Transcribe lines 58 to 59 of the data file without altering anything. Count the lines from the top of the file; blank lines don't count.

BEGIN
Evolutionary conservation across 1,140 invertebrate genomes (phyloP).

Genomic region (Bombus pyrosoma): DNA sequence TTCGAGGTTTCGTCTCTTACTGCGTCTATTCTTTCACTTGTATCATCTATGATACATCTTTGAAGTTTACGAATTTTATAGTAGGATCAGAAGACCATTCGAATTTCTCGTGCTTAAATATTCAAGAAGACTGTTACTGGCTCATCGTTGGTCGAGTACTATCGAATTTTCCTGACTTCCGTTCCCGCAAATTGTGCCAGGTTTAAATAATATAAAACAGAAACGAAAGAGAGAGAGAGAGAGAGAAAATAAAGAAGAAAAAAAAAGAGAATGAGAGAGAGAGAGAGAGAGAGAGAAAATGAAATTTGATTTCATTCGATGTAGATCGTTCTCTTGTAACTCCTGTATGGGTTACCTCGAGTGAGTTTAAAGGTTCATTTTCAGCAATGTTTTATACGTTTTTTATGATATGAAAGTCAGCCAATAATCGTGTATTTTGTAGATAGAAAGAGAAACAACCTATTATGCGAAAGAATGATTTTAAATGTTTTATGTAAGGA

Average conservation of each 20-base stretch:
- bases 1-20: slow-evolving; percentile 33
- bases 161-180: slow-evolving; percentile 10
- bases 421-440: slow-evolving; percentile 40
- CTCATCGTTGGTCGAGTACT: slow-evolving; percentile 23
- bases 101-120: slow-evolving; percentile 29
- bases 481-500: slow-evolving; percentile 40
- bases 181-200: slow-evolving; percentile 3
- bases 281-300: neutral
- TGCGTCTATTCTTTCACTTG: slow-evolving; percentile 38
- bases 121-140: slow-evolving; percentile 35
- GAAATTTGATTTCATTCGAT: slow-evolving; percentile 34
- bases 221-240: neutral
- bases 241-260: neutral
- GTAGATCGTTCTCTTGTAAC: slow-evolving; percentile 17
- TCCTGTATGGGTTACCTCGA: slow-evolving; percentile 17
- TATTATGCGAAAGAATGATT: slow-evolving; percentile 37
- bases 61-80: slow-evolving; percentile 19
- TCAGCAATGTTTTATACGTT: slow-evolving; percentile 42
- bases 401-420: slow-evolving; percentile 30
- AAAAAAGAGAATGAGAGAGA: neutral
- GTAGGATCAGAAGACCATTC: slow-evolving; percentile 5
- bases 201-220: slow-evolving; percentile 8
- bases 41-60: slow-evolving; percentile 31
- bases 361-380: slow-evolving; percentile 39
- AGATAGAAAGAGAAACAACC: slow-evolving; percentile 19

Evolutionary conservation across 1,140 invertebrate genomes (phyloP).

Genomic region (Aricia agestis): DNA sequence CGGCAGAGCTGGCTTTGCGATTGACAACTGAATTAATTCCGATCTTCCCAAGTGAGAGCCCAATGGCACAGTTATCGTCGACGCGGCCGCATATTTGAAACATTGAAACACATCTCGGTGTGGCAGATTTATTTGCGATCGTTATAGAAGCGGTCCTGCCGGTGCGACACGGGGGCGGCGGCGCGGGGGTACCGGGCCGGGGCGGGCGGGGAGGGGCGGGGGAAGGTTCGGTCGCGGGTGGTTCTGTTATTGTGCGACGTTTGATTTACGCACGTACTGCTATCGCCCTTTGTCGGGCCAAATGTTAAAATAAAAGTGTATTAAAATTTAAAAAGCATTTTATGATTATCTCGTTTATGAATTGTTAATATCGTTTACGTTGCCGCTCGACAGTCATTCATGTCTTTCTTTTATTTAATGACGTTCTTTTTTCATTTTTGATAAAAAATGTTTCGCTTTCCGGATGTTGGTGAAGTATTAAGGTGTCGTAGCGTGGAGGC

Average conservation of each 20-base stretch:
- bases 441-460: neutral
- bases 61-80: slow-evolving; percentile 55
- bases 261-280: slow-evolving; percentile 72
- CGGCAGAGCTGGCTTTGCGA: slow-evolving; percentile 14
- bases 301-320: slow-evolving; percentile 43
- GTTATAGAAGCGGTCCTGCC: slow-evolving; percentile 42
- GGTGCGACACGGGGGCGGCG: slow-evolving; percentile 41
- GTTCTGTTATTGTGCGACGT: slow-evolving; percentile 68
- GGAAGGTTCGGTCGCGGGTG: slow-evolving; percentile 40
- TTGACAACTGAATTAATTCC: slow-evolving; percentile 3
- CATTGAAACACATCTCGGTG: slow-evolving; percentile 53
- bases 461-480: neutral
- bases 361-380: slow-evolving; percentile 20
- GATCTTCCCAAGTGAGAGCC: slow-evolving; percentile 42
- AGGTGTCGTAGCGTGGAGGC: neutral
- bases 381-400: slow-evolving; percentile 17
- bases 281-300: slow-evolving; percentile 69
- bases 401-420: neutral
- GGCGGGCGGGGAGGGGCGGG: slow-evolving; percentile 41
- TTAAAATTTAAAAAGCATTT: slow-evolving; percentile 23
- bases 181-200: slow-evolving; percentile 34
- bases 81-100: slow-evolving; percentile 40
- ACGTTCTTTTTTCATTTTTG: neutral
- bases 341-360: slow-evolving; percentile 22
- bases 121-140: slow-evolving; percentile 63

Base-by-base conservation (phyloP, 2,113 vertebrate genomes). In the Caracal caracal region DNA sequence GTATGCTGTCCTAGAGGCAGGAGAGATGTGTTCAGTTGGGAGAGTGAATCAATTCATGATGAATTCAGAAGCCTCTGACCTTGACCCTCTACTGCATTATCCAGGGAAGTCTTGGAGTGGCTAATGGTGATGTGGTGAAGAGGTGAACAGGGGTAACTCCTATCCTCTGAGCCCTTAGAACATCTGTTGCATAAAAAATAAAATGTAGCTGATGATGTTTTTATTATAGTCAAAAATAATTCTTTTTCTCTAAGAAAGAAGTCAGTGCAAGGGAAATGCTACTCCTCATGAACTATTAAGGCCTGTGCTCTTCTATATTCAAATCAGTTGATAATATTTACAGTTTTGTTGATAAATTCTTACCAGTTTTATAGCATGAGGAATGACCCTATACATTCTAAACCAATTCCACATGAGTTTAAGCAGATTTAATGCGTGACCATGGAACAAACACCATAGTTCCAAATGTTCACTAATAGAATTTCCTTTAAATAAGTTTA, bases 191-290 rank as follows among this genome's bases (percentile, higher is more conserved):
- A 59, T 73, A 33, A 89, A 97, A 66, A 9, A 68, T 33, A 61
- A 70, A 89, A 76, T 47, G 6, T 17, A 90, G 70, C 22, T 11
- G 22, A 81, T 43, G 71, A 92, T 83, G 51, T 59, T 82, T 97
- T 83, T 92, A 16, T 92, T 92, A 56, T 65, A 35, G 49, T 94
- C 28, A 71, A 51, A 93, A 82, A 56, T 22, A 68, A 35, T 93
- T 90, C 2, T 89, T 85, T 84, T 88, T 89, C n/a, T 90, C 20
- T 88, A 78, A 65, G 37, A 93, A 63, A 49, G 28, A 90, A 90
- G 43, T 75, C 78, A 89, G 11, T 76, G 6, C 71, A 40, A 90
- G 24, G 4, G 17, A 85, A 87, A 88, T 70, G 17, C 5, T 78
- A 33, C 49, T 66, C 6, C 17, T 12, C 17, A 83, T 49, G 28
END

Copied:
- A 59, T 73, A 33, A 89, A 97, A 66, A 9, A 68, T 33, A 61
- A 70, A 89, A 76, T 47, G 6, T 17, A 90, G 70, C 22, T 11